To understand the consequences not just for markets and entertainment but for relations in workplaces, civic spaces, and governance itself, one needn't read Edward Gibbon's haunting account of the decay of Roman republican virtues, much less endorse William Bennett's opportunistic bursts of moral outrage. One need only revisit Alexis de Tocqueville or Ben Franklin, who told the Constitutional Convention, "I believe that this [new republic] can only end in Despotism as other Forms have done before it, when the People shall have become so corrupted as to need Despotic Government, being incapable of any other."

Franklin understood that a liberal constitution depends on virtues and beliefs which it cannot by itself nurture or even enforce. The liberal state empowers corporate entities and investors who can tyrannize and degrade people in daily life even if not, ostensibly, in public politics (though it doesn't take them long to invade the latter). Hence his answer to a bystander outside Independence Hall who asked what kind of government was being formed: "A Republic, if you can keep it."

Alexander Hamilton similarly observed that it "seemed to have been reserved to the people of this country, by their conduct and example, to decide the important question, whether societies of men are really capable or not of establishing good government from reflection and choice, or whether they are forever destined to depend for their political constitutions on accident and force." Conservatives who claim his legacy lie to themselves every minute about how their "free market" purism subverts the general disposition to civic-republican fair play, without which no one can be free. Conservatives are joined to these anti-civic, anti-republican profiteers at the hip, in silence -- and often in gratitude.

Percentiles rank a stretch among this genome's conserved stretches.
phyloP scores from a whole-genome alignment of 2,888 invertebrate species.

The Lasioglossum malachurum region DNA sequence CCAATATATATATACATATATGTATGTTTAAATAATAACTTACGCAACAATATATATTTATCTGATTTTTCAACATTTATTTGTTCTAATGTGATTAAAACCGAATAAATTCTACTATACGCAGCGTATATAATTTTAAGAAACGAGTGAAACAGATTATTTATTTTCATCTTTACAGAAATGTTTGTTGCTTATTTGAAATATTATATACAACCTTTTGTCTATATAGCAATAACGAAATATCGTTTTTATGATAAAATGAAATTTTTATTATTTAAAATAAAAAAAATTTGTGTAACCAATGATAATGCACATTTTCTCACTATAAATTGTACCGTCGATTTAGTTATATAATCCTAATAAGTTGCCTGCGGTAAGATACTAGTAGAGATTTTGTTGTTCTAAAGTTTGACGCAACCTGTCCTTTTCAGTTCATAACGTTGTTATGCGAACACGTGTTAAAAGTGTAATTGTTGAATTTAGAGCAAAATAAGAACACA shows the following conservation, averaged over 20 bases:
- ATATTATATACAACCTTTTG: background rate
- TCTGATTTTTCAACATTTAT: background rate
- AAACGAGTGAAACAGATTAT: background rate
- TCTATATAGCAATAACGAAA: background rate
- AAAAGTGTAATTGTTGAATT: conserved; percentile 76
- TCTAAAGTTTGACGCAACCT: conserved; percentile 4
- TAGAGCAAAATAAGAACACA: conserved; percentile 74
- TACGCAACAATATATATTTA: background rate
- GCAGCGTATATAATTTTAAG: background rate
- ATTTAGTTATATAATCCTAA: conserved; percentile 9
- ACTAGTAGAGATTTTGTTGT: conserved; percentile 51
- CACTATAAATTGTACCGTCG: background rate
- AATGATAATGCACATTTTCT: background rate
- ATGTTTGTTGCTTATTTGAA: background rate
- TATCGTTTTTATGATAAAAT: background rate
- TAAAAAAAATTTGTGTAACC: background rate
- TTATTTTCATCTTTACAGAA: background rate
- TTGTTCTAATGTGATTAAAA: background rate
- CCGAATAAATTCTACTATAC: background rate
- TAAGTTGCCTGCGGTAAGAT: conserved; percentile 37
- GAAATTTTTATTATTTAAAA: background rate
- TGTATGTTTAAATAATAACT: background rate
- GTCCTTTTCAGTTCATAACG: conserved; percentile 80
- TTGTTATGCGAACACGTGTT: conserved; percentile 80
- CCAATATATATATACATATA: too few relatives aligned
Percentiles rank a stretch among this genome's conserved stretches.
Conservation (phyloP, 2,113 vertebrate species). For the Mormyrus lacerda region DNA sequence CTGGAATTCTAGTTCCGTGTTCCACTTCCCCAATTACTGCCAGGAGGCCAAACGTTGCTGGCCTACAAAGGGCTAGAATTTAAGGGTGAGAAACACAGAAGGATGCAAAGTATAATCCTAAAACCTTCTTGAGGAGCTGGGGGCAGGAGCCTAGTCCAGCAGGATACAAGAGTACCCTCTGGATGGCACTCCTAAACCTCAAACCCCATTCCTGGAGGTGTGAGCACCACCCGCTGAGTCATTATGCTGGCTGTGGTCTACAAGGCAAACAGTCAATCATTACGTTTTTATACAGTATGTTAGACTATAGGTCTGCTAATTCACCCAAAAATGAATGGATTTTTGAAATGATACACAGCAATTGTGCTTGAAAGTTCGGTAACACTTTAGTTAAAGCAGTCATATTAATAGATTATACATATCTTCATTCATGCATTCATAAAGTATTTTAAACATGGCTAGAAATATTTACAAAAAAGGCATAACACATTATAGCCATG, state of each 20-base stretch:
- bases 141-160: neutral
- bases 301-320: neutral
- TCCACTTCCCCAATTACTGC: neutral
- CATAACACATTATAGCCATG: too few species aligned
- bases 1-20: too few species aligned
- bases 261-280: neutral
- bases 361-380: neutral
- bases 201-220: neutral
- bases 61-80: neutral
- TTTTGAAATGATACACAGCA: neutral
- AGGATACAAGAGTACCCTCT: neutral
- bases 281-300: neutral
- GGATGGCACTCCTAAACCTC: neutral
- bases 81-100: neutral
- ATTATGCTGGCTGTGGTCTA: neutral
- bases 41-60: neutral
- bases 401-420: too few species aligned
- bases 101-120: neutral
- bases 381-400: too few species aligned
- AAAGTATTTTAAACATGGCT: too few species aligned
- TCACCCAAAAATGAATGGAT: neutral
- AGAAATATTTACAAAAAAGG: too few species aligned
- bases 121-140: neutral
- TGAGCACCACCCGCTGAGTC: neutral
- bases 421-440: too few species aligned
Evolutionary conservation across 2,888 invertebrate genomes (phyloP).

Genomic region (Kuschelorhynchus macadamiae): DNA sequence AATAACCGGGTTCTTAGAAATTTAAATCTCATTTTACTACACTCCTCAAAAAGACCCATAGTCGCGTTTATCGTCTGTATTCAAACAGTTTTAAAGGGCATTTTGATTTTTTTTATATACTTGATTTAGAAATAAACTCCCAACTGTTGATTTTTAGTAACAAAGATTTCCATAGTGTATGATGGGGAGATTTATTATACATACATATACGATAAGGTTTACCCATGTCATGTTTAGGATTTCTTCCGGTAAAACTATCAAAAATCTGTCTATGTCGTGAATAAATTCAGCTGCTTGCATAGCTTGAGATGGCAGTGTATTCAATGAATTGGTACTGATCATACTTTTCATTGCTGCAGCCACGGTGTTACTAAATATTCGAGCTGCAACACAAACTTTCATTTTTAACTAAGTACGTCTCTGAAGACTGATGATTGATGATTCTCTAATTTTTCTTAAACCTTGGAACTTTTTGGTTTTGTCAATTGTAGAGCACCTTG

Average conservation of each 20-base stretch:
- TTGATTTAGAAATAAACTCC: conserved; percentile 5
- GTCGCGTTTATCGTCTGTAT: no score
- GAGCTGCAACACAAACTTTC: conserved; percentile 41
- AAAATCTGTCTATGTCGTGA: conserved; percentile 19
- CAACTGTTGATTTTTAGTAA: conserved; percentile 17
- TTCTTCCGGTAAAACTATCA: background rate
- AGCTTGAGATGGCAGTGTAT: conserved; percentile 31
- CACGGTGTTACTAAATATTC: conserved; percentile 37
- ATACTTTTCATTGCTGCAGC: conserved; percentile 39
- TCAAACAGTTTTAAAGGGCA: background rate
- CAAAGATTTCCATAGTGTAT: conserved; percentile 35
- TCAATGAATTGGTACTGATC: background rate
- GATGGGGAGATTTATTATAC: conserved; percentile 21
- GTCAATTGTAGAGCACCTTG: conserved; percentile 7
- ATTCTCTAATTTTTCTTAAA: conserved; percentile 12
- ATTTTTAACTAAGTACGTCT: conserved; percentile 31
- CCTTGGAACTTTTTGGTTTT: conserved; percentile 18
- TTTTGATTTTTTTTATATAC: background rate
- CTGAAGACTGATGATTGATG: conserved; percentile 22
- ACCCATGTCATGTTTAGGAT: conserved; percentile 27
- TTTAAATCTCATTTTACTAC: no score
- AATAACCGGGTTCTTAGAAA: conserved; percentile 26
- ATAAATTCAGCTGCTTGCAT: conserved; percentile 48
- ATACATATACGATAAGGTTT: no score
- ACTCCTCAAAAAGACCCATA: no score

Ronald Reagan didn't resolve this yawning contradiction, but he made many Americans think we could do so with more faith in individual effort and "free" markets. The gentleness and the simplicity of his faith did speak to something elusive, and perhaps delusive, in the American experience that progressive politics hasn't reckoned with.

But even if his legatees were right that the naked American public square was emptied by "liberals" hawking too many rights and entitlements without corresponding obligations, it has been re-populated now by predators claiming those same rights -- the smooth corporate scammers, swaggerers, cynics, and apologists to whom conservatives themselves are enslaved. It is on their watch that "Morning in America" has become "Bread and Circus" America -- a Roman America that is gladiatorial both abroad and at home. The lesson in conservatives' wistfulness at Reagan's passing is that their Thucydiotic presumptions overseas have eclipsed their own need for a deeper civic-republican stock-taking right here.

Jim Sleeper, a lecturer in political science at Yale, is writing a book about American national identity.